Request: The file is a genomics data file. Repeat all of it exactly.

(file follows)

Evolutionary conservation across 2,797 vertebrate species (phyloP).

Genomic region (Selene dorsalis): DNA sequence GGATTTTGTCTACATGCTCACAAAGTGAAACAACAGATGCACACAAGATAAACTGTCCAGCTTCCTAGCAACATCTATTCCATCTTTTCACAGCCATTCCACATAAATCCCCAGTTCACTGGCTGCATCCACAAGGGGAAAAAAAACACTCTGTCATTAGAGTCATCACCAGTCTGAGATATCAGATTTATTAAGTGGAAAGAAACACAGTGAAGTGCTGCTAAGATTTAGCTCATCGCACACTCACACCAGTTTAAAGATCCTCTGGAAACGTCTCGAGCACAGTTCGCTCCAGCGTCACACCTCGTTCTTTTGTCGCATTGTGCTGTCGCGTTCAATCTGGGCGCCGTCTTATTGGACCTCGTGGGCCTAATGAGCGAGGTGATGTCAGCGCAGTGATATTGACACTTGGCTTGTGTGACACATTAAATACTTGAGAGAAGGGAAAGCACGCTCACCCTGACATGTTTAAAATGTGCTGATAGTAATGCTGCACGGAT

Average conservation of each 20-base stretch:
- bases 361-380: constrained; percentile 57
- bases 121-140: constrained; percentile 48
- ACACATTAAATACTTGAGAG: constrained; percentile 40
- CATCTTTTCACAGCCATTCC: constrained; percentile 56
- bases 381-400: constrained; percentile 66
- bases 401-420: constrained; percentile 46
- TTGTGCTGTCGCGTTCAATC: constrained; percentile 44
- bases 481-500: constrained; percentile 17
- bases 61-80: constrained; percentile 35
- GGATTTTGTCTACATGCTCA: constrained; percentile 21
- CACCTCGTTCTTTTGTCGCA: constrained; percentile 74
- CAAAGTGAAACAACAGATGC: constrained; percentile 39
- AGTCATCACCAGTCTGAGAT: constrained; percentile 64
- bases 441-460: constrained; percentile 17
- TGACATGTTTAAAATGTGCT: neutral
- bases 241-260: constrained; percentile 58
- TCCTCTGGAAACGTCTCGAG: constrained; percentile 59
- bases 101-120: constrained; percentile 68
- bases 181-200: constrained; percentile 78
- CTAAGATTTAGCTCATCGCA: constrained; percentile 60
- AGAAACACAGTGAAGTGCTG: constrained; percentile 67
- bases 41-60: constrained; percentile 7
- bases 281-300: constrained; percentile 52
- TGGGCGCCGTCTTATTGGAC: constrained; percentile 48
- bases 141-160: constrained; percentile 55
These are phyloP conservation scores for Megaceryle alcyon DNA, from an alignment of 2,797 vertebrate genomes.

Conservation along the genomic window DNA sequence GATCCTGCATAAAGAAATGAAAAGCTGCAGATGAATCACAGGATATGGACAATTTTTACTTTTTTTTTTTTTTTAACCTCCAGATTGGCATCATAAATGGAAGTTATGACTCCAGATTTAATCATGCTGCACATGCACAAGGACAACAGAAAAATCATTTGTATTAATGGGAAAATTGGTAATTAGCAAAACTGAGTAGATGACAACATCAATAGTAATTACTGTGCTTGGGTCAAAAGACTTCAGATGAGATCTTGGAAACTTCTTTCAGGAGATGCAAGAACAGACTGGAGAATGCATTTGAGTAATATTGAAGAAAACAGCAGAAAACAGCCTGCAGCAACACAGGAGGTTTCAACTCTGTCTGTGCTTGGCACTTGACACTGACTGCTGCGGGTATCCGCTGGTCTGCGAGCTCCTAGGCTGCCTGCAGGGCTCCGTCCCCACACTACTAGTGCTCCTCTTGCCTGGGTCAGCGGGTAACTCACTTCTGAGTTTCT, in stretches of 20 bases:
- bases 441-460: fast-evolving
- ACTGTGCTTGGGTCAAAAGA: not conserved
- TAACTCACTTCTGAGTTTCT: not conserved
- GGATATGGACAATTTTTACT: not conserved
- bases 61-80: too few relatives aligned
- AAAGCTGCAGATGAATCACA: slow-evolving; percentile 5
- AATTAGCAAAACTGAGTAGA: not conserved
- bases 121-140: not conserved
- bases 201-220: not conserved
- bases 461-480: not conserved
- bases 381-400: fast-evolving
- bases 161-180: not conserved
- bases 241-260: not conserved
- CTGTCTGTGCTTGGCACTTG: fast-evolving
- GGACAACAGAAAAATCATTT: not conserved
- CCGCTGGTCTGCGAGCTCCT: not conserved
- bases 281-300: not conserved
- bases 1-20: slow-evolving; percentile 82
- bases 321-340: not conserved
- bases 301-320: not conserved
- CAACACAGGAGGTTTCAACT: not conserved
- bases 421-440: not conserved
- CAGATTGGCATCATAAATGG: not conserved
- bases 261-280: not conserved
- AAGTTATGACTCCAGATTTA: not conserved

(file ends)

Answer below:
Evolutionary conservation across 2,797 vertebrate species (phyloP).

Genomic region (Selene dorsalis): DNA sequence GGATTTTGTCTACATGCTCACAAAGTGAAACAACAGATGCACACAAGATAAACTGTCCAGCTTCCTAGCAACATCTATTCCATCTTTTCACAGCCATTCCACATAAATCCCCAGTTCACTGGCTGCATCCACAAGGGGAAAAAAAACACTCTGTCATTAGAGTCATCACCAGTCTGAGATATCAGATTTATTAAGTGGAAAGAAACACAGTGAAGTGCTGCTAAGATTTAGCTCATCGCACACTCACACCAGTTTAAAGATCCTCTGGAAACGTCTCGAGCACAGTTCGCTCCAGCGTCACACCTCGTTCTTTTGTCGCATTGTGCTGTCGCGTTCAATCTGGGCGCCGTCTTATTGGACCTCGTGGGCCTAATGAGCGAGGTGATGTCAGCGCAGTGATATTGACACTTGGCTTGTGTGACACATTAAATACTTGAGAGAAGGGAAAGCACGCTCACCCTGACATGTTTAAAATGTGCTGATAGTAATGCTGCACGGAT

Average conservation of each 20-base stretch:
- bases 361-380: constrained; percentile 57
- bases 121-140: constrained; percentile 48
- ACACATTAAATACTTGAGAG: constrained; percentile 40
- CATCTTTTCACAGCCATTCC: constrained; percentile 56
- bases 381-400: constrained; percentile 66
- bases 401-420: constrained; percentile 46
- TTGTGCTGTCGCGTTCAATC: constrained; percentile 44
- bases 481-500: constrained; percentile 17
- bases 61-80: constrained; percentile 35
- GGATTTTGTCTACATGCTCA: constrained; percentile 21
- CACCTCGTTCTTTTGTCGCA: constrained; percentile 74
- CAAAGTGAAACAACAGATGC: constrained; percentile 39
- AGTCATCACCAGTCTGAGAT: constrained; percentile 64
- bases 441-460: constrained; percentile 17
- TGACATGTTTAAAATGTGCT: neutral
- bases 241-260: constrained; percentile 58
- TCCTCTGGAAACGTCTCGAG: constrained; percentile 59
- bases 101-120: constrained; percentile 68
- bases 181-200: constrained; percentile 78
- CTAAGATTTAGCTCATCGCA: constrained; percentile 60
- AGAAACACAGTGAAGTGCTG: constrained; percentile 67
- bases 41-60: constrained; percentile 7
- bases 281-300: constrained; percentile 52
- TGGGCGCCGTCTTATTGGAC: constrained; percentile 48
- bases 141-160: constrained; percentile 55
These are phyloP conservation scores for Megaceryle alcyon DNA, from an alignment of 2,797 vertebrate genomes.

Conservation along the genomic window DNA sequence GATCCTGCATAAAGAAATGAAAAGCTGCAGATGAATCACAGGATATGGACAATTTTTACTTTTTTTTTTTTTTTAACCTCCAGATTGGCATCATAAATGGAAGTTATGACTCCAGATTTAATCATGCTGCACATGCACAAGGACAACAGAAAAATCATTTGTATTAATGGGAAAATTGGTAATTAGCAAAACTGAGTAGATGACAACATCAATAGTAATTACTGTGCTTGGGTCAAAAGACTTCAGATGAGATCTTGGAAACTTCTTTCAGGAGATGCAAGAACAGACTGGAGAATGCATTTGAGTAATATTGAAGAAAACAGCAGAAAACAGCCTGCAGCAACACAGGAGGTTTCAACTCTGTCTGTGCTTGGCACTTGACACTGACTGCTGCGGGTATCCGCTGGTCTGCGAGCTCCTAGGCTGCCTGCAGGGCTCCGTCCCCACACTACTAGTGCTCCTCTTGCCTGGGTCAGCGGGTAACTCACTTCTGAGTTTCT, in stretches of 20 bases:
- bases 441-460: fast-evolving
- ACTGTGCTTGGGTCAAAAGA: not conserved
- TAACTCACTTCTGAGTTTCT: not conserved
- GGATATGGACAATTTTTACT: not conserved
- bases 61-80: too few relatives aligned
- AAAGCTGCAGATGAATCACA: slow-evolving; percentile 5
- AATTAGCAAAACTGAGTAGA: not conserved
- bases 121-140: not conserved
- bases 201-220: not conserved
- bases 461-480: not conserved
- bases 381-400: fast-evolving
- bases 161-180: not conserved
- bases 241-260: not conserved
- CTGTCTGTGCTTGGCACTTG: fast-evolving
- GGACAACAGAAAAATCATTT: not conserved
- CCGCTGGTCTGCGAGCTCCT: not conserved
- bases 281-300: not conserved
- bases 1-20: slow-evolving; percentile 82
- bases 321-340: not conserved
- bases 301-320: not conserved
- CAACACAGGAGGTTTCAACT: not conserved
- bases 421-440: not conserved
- CAGATTGGCATCATAAATGG: not conserved
- bases 261-280: not conserved
- AAGTTATGACTCCAGATTTA: not conserved